At a recent Campaign Life Provincial conference in Saskatoon, Alex Schadenberg, Director of Euthanasia Prevention Coalition stressed the importance of consistent and clear communication in our opposition to euthanasia and assisted suicide. Those who are advocating for widespread liberalizing of the rules concerning those who can and who cannot receive assisted suicide are not stopping, and neither should we. New challenges will be brought before the courts and new legislation will be proposed.
Schadenberg goes on to say, “An often-mistaken perception is that those who are ill or disabled are suffering when in fact they are not ‘suffering from’, but ‘living with’ their condition”. I think each one of us here can think of at least one person who is living with, not suffering from, their disability. These people are a great inspiration for all of us.
When we think about the role the medical profession plays, I refer to two separate cases in Oregon. A doctor in one case tried to talk his sick patient into assisted suicide, not only for the patient’s own sake, but out of consideration for his wife with no consultation whatsoever with the man’s wife. Imagine what would have happened had she not overheard this conversation. In another case, again in Oregon, a doctor talked his patient out of assisted suicide when she was diagnosed with cancer and told she had 6 months to a year to live. Fearing pain and depression, she was ready to give up. Twelve years later, she is so happy the doctor in that case talked her into “living with dignity”. Both these cases illustrate the power doctors have over life and death once assisted suicide is legalized.
Now back to Canada, in one year - 2016-2017, the number of euthanasia deaths in Quebec increased by 67% from 454 in 2016 to 757 in 2017. On a weekly basis, it went from 9 in 2016 to 29 in 2017 - (a three-fold increase), and that is each week! But that is Quebec, so why should we in PEI care about what happens in Quebec? Two reasons - 1) that same rapid rate of increase was not reached in Belgium until about 9 - 10 years after legalization, and 2) in some of those cases, the requirements for assisted suicide were not followed. We should be concerned. These statistics show that irreversible decisions for death are being made far too quickly and without due process.
As you no doubt already know, PEI had 12 requests for doctor assisted death in 2017, with 6 requests being granted. I say this, not to make people afraid of their health care provider, but to emphasize the importance of that conversation and being very clear about what you want.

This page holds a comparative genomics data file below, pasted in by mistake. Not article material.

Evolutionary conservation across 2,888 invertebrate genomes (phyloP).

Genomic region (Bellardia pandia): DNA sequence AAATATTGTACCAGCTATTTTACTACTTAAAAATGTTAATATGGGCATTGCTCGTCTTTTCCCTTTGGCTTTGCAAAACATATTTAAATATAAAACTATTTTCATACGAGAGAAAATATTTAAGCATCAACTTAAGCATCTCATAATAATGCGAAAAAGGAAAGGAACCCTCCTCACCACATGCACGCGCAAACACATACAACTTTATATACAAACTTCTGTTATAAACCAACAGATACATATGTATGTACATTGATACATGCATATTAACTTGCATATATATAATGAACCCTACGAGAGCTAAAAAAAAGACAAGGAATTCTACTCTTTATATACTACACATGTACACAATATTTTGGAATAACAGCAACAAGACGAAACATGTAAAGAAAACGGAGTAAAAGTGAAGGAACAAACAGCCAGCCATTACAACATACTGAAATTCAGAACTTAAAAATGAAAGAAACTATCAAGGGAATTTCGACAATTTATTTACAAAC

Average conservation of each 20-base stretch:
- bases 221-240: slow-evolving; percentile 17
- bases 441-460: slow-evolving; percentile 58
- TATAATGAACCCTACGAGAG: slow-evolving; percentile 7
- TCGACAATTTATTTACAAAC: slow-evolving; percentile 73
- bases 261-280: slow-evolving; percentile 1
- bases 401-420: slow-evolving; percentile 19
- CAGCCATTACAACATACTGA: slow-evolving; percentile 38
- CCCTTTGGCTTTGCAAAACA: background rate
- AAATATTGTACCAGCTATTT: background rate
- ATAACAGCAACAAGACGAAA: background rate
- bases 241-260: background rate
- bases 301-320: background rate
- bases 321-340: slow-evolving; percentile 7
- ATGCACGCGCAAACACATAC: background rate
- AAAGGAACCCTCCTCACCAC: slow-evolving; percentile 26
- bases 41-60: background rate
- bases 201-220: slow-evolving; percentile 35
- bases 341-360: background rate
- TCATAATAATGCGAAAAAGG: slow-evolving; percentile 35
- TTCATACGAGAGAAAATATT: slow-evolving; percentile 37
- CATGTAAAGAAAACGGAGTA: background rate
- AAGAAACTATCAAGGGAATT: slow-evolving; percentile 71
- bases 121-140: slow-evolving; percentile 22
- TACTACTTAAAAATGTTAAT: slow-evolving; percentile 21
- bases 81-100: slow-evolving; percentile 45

So back to my mom, when should we, her family, have had this conversation with her? Even though she lived independently in her own home up until the night before she died, it would not have been the most opportune time in the few months before her death to discuss this with her because she was already in declining health. Ideally, it should have happened a few years earlier when she was well. That, of course, did not happen.
So, what can we do?
Be armed with facts. Know about palliative care. PEI can be very proud of our palliative care services. Palliative care can be provided at home, in a hospital setting, or at a palliative care facility such as our Provincial Palliative Care Centre in Charlottetown. Receiving palliative care in a facility does not mean you can’t go home again. Sometimes, it is simply a time for pain control and once regulated, the person goes back home. Another common misconception is that palliative care is only for cancer patients. That is not true. Palliative care can be for any life-limiting illness.
Most importantly, have a health care directive that states your wishes in clear, unemotional language that clearly states that you do not want doctor-assisted suicide or euthanasia, leaving out emotional language such as “pain and suffering”. It’s hard to believe that we have come to this point in our country, but that is the reality we are living with. Let your doctor and your family or other support system know what is in your health-care directive and where it is.